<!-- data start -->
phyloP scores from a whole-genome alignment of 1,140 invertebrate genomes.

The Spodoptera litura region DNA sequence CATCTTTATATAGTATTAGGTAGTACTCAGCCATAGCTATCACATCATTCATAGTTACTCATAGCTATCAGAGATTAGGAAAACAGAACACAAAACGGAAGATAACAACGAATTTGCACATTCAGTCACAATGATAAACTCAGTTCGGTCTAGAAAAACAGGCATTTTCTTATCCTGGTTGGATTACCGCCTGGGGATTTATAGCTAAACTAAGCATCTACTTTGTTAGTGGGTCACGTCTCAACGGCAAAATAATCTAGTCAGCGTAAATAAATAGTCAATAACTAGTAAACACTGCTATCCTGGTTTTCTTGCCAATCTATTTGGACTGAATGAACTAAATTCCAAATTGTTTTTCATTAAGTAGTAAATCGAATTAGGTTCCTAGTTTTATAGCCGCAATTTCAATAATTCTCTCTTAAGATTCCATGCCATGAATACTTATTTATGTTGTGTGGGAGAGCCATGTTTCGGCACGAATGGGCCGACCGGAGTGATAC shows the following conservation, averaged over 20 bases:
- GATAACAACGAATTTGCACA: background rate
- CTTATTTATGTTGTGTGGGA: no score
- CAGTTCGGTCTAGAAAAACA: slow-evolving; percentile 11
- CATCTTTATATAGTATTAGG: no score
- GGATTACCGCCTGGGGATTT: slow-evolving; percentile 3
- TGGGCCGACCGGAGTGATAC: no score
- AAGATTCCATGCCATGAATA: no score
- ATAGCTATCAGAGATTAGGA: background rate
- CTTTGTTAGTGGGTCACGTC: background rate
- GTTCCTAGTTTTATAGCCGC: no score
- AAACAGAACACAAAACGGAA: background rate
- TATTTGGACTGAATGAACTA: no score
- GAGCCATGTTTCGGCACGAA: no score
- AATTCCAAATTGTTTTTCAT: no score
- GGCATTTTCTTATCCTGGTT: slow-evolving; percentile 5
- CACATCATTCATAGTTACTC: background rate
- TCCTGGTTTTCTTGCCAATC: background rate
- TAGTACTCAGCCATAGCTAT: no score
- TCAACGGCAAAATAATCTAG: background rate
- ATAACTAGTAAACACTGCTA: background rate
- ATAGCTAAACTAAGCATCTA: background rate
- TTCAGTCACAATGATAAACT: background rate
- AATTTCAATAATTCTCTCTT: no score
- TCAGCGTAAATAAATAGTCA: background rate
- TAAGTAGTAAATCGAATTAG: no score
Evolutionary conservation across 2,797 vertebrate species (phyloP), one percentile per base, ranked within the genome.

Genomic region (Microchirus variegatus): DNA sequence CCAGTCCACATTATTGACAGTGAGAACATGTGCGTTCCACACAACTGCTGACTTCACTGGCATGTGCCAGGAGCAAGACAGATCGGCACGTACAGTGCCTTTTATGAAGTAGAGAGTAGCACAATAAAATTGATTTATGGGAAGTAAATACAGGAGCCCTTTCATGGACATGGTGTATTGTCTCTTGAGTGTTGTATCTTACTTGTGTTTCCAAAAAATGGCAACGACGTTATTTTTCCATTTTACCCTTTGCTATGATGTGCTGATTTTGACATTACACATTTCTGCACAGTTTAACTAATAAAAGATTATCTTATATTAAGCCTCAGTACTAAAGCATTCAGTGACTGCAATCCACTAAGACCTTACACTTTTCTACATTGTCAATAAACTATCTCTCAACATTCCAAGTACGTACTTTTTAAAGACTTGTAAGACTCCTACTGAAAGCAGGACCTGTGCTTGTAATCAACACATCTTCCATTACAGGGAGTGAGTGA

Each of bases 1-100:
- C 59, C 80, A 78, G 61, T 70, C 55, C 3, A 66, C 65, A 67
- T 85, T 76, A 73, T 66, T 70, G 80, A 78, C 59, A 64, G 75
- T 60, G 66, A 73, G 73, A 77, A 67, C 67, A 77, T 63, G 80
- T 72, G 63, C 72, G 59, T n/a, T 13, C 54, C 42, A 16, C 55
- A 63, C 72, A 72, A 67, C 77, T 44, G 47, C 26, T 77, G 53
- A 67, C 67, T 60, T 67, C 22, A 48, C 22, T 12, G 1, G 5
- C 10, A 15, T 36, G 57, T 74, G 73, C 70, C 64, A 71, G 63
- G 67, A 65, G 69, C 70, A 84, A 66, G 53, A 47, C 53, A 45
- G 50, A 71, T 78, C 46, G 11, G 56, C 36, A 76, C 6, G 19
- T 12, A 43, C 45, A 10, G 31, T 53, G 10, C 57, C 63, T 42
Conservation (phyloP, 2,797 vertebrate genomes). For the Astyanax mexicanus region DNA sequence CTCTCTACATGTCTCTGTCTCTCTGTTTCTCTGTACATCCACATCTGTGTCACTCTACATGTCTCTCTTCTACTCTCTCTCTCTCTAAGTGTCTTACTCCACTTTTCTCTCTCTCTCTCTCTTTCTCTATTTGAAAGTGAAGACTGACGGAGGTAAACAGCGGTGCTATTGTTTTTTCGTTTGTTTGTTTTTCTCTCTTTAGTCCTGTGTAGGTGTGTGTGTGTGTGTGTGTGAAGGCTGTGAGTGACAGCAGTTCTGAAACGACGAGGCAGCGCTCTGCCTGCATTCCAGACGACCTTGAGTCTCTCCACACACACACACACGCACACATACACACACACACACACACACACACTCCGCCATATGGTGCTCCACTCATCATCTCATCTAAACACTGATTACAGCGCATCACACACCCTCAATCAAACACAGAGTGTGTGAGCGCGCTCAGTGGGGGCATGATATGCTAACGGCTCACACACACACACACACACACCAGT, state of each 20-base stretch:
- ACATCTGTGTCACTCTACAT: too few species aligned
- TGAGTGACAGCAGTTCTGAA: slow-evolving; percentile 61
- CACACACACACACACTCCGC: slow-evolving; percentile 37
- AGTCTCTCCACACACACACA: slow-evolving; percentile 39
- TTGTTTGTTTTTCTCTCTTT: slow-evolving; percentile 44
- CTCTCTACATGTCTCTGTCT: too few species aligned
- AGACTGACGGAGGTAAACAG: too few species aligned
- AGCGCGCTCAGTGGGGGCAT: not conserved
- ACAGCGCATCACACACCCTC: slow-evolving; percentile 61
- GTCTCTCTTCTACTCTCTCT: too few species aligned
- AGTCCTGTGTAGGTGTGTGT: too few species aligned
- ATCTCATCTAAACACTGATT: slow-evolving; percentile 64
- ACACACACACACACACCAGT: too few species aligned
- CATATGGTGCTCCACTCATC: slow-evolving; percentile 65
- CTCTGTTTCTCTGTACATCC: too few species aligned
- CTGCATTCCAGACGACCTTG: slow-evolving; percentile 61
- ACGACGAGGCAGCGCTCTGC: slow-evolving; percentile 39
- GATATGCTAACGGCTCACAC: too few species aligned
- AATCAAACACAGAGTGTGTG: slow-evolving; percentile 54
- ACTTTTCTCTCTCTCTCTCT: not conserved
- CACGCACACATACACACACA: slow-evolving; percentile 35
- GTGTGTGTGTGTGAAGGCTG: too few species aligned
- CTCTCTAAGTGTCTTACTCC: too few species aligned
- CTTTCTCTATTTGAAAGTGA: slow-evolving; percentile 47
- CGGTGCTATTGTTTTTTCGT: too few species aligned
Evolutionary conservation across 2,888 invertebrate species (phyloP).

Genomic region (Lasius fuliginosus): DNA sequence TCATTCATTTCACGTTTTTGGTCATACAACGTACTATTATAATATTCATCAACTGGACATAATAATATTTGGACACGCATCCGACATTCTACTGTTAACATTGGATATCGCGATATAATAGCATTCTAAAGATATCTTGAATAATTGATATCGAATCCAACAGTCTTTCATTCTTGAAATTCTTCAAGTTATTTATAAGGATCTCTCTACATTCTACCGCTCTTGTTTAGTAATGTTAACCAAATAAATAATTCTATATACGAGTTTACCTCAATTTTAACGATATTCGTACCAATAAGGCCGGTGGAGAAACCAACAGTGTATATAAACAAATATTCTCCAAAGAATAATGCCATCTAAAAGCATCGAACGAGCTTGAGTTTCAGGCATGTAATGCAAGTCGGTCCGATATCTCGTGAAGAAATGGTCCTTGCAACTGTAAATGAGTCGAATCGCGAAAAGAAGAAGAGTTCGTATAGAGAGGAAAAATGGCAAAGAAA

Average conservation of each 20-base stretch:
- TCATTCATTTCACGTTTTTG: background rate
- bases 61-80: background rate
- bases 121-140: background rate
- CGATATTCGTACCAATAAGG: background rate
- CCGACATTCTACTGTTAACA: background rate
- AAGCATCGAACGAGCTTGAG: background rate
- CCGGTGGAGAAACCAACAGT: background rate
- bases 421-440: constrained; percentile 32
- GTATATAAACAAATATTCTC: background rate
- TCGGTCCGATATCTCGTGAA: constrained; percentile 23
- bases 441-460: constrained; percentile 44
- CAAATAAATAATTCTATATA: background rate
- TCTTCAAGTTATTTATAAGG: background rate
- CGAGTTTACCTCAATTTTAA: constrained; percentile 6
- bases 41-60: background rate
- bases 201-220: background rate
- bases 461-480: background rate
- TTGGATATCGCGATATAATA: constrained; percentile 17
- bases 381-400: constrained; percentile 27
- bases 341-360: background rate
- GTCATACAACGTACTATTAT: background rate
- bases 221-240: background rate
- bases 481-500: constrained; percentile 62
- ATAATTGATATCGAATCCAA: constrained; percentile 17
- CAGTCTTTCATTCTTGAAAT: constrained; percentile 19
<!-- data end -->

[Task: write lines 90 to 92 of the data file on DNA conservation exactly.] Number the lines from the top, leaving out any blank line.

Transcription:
- GTCATACAACGTACTATTAT: background rate
- bases 221-240: background rate
- bases 481-500: constrained; percentile 62